23-29 november 2020
3 vaccines: which will be the most effective?
On the 9th November 2020 the American company Pfizer, in collaboration with the German company BioNTech, announced the creation of an anti-SARS-CoV-2 vaccine, with 90% effectiveness. On the 11 November the national centre for epidemiology and microbiology in Moscow claimed that its vaccine Sputnik V had 92% effectiveness. The most recent vaccine to be announced at the present time is made by the American company Moderna and could be effective in 94% of patients.
The Pfizer1 and Moderna vaccines are of the same type: they use the same fragment of the virus’ genetic material, the RNA, which allows production of the viral envelope’s Spike protein. The Spunik V uses two harmless adenoviruses which, when modified, produce the Spike protein.
Although the three vaccines are still in phase III of clinical trials, it seems likely they will soon be made available. There is the possibility that special authorisation for them to be put on the market could be given before the end of 2020 to help fight the pandemic.
Who will be the winner of the race to produce an effective vaccine? At the moment Moderna seems the most promising. Although all three have good rates of effectiveness, the Pfizer vaccine has to be stored at a temperature of -70°C during the whole of the delivery process, while Moderna’s can be kept in a refrigerator for more than a month, or kept at -20°C for more than 6 months. The Sputnik V vaccine also seems very promising, but the low number of COVID19 cases reported in studies of this vaccine could compromise its long-term results.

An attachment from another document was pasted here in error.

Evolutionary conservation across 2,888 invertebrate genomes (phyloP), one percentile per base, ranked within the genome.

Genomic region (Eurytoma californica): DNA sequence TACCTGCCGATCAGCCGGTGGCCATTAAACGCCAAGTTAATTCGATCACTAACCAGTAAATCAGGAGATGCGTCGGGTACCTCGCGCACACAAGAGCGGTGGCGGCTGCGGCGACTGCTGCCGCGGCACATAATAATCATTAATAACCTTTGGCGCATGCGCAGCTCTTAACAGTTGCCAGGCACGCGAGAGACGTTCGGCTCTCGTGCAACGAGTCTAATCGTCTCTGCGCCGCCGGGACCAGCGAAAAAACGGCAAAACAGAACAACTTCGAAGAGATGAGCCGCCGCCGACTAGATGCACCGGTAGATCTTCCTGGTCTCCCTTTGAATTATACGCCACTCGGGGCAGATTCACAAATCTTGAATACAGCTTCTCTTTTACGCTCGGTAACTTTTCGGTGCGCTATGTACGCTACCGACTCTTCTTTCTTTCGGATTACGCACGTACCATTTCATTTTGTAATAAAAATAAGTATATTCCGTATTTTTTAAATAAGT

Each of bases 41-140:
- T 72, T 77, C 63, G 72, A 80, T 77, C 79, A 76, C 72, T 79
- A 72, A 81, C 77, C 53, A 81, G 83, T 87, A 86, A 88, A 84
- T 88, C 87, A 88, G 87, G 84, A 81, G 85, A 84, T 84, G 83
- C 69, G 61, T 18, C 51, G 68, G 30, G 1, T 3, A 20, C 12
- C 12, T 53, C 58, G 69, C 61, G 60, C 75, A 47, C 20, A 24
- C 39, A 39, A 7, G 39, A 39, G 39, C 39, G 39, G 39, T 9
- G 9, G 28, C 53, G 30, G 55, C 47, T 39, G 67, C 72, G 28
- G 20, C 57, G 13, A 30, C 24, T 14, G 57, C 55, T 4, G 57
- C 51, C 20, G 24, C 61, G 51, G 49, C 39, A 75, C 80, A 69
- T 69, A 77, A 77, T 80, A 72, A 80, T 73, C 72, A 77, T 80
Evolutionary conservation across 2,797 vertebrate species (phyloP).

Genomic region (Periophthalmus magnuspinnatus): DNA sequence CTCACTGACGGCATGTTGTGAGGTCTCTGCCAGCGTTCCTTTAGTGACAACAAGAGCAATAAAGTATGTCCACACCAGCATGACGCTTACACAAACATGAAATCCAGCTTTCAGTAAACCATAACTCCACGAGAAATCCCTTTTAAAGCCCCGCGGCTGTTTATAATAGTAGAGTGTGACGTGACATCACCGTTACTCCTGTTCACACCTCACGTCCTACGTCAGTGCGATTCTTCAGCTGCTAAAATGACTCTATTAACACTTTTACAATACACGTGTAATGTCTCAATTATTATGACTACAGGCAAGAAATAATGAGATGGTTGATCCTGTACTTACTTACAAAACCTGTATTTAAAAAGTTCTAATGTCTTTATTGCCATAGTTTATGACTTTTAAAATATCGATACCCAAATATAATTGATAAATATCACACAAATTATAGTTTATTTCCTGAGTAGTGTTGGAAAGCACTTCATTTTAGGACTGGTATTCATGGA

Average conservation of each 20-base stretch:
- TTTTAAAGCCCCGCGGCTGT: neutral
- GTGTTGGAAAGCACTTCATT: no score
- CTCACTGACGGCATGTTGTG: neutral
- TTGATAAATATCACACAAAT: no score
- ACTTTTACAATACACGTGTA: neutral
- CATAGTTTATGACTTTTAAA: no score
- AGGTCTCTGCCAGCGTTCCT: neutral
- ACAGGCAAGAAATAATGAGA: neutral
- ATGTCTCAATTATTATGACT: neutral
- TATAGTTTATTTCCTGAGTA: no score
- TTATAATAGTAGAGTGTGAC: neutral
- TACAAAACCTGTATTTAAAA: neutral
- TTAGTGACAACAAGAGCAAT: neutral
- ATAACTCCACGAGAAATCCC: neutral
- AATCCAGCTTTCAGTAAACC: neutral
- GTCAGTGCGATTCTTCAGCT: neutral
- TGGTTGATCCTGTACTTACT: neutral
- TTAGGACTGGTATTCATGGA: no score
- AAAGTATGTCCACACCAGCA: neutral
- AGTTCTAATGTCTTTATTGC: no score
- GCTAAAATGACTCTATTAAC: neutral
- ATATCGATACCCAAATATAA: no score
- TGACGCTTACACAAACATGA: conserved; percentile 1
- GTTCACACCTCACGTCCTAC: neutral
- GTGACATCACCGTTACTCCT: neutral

The Moderna vaccine is also the only one to have published indications as to the kind of immunity it can provide in terms of the potential severity of the infection. Here it’s a question of taking into account people who are liable to develop more serious illnesses than other people amongst the small percentage of patients who would not be protected by the vaccine. The Moderna vaccine also seems to immunise against serious infections, since out of the 95 infected patients in the sample (90 from the “placebo” group and 5 from the “vaccinated” group), only 11 from the placebo group developed severe forms of the illness.
Obviously there are still questions that need to be asked, notably about the long-term effectiveness of these vaccines. This information will only become available in phase IV of clinical tests. But it’s also important to know more about their effectiveness in vulnerable people (such as people aged 80 and over, or in people with underlying health issues).